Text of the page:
Said Valladares: “I’d walk around with Laura and we’d see obvious telltale signs that these places are gonna be for sale, so we’d warn people and be on the lookout.”
Decades before Huntington Beach became emblematic of Southern California beach and right-wing culture, the city was home to several historically important immigrant communities.
Oak View overlaps with the remains of Wintersburg Village, a former Japanese enclave, including a mission and a former goldfish farm, that the National Trust for Historic Preservation recognizes as an endangered national treasure.
Mexicans who migrated into the region found themselves working in the village or nearby crop fields and started setting down their own roots. They urged families back in Mexico to move into the area later renamed Oak View after Japanese American residents were incarcerated during World War II.
By the 1980s, Oak View, bounded by Beach Boulevard, Gothard Street and Warner and Talbert avenues, had become a predominately Spanish-speaking neighborhood.
The area is home to two schools, a modest park, and a mishmash of renovated and rundown apartment complexes as well as a cluster of affordable housing units. Latino residents who couldn’t travel far or needed to supplement their income created their own businesses.
“We were looking for Mexican neighborhoods where we could sell our products, and Oak View was perfect for our business,” said Roberta Hernandez, 57, who first lived in a friend’s Santa Ana apartment when she and her husband moved to the United States from Morelos, Mexico. They sold spices and dried chili from their truck for 25 years in Oak View until she couldn’t keep up with the $1,900 monthly rent and moved north of the 405 to the unincorporated community of Midway City.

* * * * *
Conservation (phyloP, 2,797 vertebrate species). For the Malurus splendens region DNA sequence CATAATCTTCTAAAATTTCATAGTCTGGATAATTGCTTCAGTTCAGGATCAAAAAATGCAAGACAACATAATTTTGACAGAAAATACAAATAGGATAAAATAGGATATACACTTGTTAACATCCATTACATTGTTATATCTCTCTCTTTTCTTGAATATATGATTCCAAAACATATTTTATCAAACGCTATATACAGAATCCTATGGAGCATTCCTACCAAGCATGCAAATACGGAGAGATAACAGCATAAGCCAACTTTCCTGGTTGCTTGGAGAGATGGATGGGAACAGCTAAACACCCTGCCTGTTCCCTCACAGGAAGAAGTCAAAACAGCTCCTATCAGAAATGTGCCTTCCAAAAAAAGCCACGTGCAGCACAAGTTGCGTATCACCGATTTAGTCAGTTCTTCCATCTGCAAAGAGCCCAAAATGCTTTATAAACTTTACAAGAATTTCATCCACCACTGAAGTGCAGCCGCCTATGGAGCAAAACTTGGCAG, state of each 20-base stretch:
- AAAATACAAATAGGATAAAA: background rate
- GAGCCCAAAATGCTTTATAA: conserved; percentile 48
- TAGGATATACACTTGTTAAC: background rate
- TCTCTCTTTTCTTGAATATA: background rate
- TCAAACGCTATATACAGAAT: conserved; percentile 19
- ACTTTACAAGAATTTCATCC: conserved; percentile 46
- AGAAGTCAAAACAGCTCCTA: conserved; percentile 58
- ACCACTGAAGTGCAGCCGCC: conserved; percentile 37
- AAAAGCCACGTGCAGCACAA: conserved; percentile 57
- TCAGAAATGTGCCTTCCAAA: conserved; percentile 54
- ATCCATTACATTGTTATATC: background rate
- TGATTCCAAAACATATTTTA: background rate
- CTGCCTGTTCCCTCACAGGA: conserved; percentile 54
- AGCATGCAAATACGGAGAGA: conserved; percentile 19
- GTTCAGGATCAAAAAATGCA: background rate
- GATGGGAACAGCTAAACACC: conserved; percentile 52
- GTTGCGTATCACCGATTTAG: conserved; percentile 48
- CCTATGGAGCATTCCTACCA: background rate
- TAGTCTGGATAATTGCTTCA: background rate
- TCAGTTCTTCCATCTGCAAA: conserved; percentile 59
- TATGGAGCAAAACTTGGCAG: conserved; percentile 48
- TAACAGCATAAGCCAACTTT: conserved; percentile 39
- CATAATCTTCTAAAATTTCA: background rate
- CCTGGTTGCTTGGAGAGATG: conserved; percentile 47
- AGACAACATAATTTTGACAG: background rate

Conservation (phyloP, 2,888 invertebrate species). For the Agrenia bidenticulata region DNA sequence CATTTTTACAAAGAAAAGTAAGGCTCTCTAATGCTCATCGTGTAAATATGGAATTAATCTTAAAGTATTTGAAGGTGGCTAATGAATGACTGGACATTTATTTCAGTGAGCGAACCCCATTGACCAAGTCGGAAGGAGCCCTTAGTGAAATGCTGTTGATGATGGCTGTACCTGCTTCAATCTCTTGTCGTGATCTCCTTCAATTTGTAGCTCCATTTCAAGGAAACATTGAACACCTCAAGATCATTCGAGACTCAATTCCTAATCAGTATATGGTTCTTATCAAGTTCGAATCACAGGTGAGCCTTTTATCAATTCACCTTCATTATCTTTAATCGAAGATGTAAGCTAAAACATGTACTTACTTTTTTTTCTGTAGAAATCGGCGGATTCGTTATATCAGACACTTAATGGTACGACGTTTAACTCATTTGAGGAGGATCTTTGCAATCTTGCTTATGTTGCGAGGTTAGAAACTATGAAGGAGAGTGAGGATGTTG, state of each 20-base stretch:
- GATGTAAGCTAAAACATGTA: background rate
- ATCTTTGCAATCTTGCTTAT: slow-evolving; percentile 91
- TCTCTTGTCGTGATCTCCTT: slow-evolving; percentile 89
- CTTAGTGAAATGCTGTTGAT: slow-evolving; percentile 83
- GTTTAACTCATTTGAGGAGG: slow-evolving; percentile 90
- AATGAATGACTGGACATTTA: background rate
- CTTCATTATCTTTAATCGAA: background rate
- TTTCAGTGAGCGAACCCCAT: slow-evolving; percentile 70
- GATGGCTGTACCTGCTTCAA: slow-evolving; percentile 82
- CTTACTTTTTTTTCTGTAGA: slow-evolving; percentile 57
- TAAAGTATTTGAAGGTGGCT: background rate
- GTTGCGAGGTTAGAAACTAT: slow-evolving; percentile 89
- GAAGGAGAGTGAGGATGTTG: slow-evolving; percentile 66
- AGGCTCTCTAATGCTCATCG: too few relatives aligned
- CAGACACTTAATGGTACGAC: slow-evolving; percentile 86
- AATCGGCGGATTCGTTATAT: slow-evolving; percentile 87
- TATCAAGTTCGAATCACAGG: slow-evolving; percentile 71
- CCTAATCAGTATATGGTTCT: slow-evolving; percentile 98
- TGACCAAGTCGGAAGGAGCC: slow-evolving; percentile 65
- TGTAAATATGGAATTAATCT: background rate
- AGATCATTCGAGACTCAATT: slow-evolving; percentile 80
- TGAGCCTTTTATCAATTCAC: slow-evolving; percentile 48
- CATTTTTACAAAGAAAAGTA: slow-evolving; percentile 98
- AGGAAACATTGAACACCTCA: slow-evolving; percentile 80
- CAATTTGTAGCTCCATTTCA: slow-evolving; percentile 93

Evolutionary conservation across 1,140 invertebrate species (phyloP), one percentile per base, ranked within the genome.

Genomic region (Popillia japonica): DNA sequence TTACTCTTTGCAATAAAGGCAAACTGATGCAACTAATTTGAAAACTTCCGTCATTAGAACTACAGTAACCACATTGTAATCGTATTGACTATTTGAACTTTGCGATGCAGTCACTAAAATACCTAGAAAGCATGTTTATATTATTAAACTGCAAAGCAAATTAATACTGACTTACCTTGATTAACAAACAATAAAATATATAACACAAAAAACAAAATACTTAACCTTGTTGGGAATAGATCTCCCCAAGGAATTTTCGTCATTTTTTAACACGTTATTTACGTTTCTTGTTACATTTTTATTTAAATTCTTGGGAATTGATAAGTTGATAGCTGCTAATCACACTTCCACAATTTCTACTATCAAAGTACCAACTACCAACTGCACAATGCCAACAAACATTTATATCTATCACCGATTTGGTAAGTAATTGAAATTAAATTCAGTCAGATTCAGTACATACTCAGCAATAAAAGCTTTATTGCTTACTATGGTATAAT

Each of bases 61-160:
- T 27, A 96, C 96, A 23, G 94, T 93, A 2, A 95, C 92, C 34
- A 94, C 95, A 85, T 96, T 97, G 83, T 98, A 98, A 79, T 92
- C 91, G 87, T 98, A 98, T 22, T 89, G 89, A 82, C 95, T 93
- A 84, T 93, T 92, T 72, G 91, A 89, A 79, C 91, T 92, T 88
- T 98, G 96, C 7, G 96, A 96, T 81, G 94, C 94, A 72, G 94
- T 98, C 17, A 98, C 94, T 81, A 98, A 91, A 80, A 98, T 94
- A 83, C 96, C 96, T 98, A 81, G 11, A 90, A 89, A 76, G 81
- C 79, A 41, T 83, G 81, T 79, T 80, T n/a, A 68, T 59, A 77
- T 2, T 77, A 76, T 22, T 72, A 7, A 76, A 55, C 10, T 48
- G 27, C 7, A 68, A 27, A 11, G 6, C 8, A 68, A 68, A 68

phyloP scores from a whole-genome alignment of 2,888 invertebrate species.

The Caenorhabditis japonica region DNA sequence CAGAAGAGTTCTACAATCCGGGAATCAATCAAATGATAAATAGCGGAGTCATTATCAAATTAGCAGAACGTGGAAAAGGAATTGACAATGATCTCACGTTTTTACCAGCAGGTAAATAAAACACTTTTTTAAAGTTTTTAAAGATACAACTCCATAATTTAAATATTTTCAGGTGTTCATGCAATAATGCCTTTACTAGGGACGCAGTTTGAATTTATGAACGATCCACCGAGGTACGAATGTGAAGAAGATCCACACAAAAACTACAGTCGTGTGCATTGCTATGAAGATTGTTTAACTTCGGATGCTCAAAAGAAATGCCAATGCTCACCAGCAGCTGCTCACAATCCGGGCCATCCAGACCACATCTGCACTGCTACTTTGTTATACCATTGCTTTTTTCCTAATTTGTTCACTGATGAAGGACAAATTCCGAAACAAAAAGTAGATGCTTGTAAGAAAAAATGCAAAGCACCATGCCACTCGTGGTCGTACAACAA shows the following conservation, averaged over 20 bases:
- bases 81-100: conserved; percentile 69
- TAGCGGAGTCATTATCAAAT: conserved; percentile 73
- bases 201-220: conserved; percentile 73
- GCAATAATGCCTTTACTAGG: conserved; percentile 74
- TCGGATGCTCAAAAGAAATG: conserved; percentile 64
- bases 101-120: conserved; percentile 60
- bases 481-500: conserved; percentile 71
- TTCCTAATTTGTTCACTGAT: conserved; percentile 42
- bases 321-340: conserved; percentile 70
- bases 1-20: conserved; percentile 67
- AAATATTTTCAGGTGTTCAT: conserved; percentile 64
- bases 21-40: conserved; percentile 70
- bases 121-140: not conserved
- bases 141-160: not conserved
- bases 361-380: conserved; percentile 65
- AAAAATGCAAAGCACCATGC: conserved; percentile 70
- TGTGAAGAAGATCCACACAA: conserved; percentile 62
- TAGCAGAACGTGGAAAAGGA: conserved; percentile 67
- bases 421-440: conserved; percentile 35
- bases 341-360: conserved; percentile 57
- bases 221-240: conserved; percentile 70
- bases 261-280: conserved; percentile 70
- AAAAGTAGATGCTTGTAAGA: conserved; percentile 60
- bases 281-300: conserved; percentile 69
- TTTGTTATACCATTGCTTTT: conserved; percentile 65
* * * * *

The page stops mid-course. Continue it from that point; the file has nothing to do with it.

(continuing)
“I had everything well-organized and people would always look for my produce. Many don’t have cars and they won’t visit me in Midway City until I have time to drive out there.”
While Hernandez misses her old business, and finds her new neighbors to be “very reserved,” she doesn’t miss the gunshots that occasionally rang out in Oak View or the young men hanging out drinking and smoking reefer.
“The truth is that neighborhood is no longer safe,” she said of Oak View. Her new residence, by contrast, is “a quiet community that one sleeps in very comfortably.”
Rodriguez’s campaign has excited many locals. He’s one of the few Oak View residents ever to run for elected office in Huntington Beach.
Gina Clayton-Tarvin, president of the Ocean View School District Board of Trustees, said she identified Rodriguez as the person to collaborate with to legally challenge the trash facility. “We knew him from running this amazing soccer league for years. He was already leading the charge.”
Oscar Maldonado has seen Rodriguez’s campaign signs and met Valladares earlier this year. Inspired to help his fellow Latinos, Malondado started working with ComUNIDAD by helping distribute food every Friday to those in need.
The 18-year-old said that his activism has opened a path for him and his family out of what he describes as “the ’hood” and away from Oak View’s long-established street gangs.
“Everyone I used to call my friends are troublemakers,” said the high school senior, who also holds down a janitorial job at a local gym and hopes to work for the Border Patrol someday. “I try to focus on myself, trying to graduate and have good grades. That’s the one reason I help, to stay focused and help the community so I won’t get in trouble.”
But for some older residents, like Herrera, staying no longer seems like an option. Oak View is very different from when his father arrived in the 1950s to work as a bracero. Now his parents are dead. Jobs have dried up. Traffic is awful. Even with two roommates, he’s facing a choice between paying his share of the $1,600 rent and keeping food on the table.
And Puebla, the land of his forebears, beckons.
“Now with smartphones, you can get on YouTube to see everything in your country. I miss my country,” he said.